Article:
Hotel openings blossom in Bay Area amid COVID lodging recovery

Six hotels are bringing about 1,800 rooms to four Bay Area cities

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https://www.mercurynews.com/2022/03/17/hotel-silicon-valley-bay-area-covid-real-estate-economy-tech-recover/

Workers install a doorway on the Signia by Hilton hotel at 170 S. Market St. in downtown San Jose. A burst of hotel openings in Santa Clara County and downtown Oakland points to widening confidence that the Bay Area lodging market is beginning to cast off its coronavirus-linked ailments.
Workers install a doorway on the Signia by Hilton hotel at 170 S. Market St. in downtown San Jose. A burst of hotel openings in Santa Clara County and downtown Oakland points to widening confidence that the Bay Area lodging market is beginning to cast off its coronavirus-linked ailments. (Karl Mondon/Bay Area News Group)

SAN JOSE — A burst of hotel openings in Santa Clara County and the East Bay points to widening confidence that the Bay Area lodging market is beginning to shake off its coronavirus-linked ailments.

Six hotels have either opened or are close to opening their doors in downtown San Jose, downtown Oakland, Sunnyvale and Milpitas, raising hopes of a turnaround in the regional lodging sector.

Still, while a recovery might be in the cards for the hotel markets in the Bay Area, the lodging industry won’t get back to full strength right away, cautioned Alan Reay, president of Atlas Hospitality Group.

“In the long term, as offices start getting back to normal, business will pick up, but this will not happen overnight,” Reay said.

Kissel Uptown Oakland, a 164-room hotel at 2455 Broadway in downtown Oakland. (Jane Tyska/Bay Area News Group)
Kissel Uptown Oakland, a 164-room hotel at 2455 Broadway in downtown Oakland. (Jane Tyska/Bay Area News Group)

Here are hotels involved in the current burst of openings:

— Signia by Hilton San Jose, an 805-room double-tower hotel in downtown San Jose that had closed amid bankruptcy and coronavirus-linked difficulties, is slated to open in early April. For decades, the hotel, at 170 S. Market St., was a Fairmont hotel but is reopening under the Signia Hilton brand.

— A combination Residence Inn and AC Hotel will add 276 rooms in downtown Oakland by this summer. The Residence Inn portion will add 143 rooms and the AC Hotel will add 133 rooms.

— Element San Jose Milpitas, a 194-room hotel that’s part of Marriott’s Westin brand, opened in Milpitas this month.

— Tetra Hotel opened this month with 186 rooms in northern Sunnyvale’s Moffett Park.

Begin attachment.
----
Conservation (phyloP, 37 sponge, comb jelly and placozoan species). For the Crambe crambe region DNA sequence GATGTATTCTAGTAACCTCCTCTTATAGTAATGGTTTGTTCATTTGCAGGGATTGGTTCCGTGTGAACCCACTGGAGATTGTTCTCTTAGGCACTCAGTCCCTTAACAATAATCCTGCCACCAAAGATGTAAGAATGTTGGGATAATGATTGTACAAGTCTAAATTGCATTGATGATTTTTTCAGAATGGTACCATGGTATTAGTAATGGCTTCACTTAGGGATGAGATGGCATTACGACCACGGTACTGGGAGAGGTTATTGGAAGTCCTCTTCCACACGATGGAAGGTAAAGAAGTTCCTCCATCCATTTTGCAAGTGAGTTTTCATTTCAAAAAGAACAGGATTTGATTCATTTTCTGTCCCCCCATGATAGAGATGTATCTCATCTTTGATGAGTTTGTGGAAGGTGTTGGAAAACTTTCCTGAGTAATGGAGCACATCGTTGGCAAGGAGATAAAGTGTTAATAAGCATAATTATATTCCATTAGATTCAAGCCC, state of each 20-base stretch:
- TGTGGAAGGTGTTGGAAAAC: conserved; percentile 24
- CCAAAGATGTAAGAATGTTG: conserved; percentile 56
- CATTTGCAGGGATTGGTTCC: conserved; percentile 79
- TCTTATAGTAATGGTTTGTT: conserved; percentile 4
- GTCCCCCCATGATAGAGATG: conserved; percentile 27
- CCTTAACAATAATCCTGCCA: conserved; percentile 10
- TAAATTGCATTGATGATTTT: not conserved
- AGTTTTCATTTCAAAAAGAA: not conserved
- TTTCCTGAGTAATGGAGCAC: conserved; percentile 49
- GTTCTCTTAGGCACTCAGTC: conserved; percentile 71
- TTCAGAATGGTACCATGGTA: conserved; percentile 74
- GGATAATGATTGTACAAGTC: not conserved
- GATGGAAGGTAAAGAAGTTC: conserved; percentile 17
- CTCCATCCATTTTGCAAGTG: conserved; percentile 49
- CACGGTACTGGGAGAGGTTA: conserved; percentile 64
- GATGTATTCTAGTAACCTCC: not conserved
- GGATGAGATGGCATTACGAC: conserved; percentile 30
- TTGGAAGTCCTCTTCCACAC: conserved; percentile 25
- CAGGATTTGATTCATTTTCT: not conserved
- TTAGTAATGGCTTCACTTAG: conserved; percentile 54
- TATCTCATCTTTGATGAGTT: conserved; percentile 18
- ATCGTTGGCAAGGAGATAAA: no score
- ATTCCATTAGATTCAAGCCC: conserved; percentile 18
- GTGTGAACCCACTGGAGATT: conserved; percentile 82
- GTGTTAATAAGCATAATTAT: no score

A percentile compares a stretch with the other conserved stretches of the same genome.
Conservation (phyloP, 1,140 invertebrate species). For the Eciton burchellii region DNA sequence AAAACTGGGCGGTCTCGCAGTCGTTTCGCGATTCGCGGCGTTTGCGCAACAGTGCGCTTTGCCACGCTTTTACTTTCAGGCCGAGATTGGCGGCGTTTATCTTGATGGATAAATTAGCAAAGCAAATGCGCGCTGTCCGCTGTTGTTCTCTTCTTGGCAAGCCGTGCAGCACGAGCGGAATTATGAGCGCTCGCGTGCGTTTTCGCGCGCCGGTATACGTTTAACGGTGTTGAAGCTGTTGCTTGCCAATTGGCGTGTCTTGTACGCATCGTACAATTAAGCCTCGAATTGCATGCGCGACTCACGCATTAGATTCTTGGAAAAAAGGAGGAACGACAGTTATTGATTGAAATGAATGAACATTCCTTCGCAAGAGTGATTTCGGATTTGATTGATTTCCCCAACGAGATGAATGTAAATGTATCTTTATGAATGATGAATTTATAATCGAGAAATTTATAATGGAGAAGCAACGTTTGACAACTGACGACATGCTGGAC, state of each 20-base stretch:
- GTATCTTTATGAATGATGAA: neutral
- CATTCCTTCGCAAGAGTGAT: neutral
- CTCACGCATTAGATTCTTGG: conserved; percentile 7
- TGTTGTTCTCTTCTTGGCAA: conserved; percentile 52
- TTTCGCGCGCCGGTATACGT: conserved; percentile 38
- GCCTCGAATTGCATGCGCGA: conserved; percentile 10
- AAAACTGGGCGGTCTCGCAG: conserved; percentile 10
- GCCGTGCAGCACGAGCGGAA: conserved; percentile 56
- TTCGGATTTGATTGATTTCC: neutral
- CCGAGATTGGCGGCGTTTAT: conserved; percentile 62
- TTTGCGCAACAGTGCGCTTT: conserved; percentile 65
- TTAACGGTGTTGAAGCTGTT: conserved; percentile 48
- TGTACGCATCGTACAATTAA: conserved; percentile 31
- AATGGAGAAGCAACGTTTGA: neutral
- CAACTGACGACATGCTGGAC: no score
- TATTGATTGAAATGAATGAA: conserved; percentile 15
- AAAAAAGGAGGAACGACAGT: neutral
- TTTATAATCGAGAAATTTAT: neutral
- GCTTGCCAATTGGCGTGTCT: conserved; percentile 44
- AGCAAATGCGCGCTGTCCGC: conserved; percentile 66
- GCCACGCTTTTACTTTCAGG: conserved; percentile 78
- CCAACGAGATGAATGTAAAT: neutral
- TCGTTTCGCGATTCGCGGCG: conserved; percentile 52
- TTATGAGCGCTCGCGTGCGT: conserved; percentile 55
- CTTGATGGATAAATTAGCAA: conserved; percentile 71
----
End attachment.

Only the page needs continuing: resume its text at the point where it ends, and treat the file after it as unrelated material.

— Kissel Uptown Oakland opened this month in downtown Oakland with 168 rooms.

— AC Hotel Moffett Park opened this month with 164 rooms in Sunnyvale.

These six hotels together account for just under 1,800 rooms. Of these, more than 1,300 rooms are opening in Santa Clara County.

Signia by Hilton sign on an 805-room hotel at 170 S. Market St. in downtown San Jose. (Karl Mondon/Bay Area News Group)
Signia by Hilton sign on an 805-room hotel at 170 S. Market St. in downtown San Jose. (Karl Mondon/Bay Area News Group)

“Silicon Valley has historically been one of the strongest hotel markets in California,” Reay said. “The impact of COVID combined with the influx of significant new hotel supply has had a dampening effect on the market performance.”

The South Bay region traditionally has been a midweek hotel market that relies heavily on business travel and corporate meetings.

Business travel virtually evaporated during the period of coronavirus-linked business shutdowns and restrictions.

Lobby, restaurant and bar of the Kissel Uptown Oakland at 2455 Broadway in downtown Oakland (Jane Tyska/Bay Area News Group)
Lobby, restaurant and bar of the Kissel Uptown Oakland at 2455 Broadway in downtown Oakland (Jane Tyska/Bay Area News Group)

Revenue per available room plummeted by at least 85% in Santa Clara County during 2020 amid the coronavirus-triggered closures, according to Reay.

That kind of business activity will have to reappear for these hotels to succeed.

It could take until 2024 or 2025 for Santa Clara County to return to its pre-COVID hotel occupancy levels and average room rates, Reay said.

“Hotel owners and developers will need to make sure they have the reserves to cover the ramp-up period,” Reay said. “Long-term, the market will be positive.”

As the city’s urban core emerges from the economic rubble that the coronavirus unleashed, the San Jose Downtown Association is attempting to bolster downtown San Jose businesses on a wide scale, said Scott Knies, the organization’s executive director.

“We need everybody,” Knies said. “We need local business and we need tourists. We are trying to promote all of our assets in downtown San Jose to everyone.”

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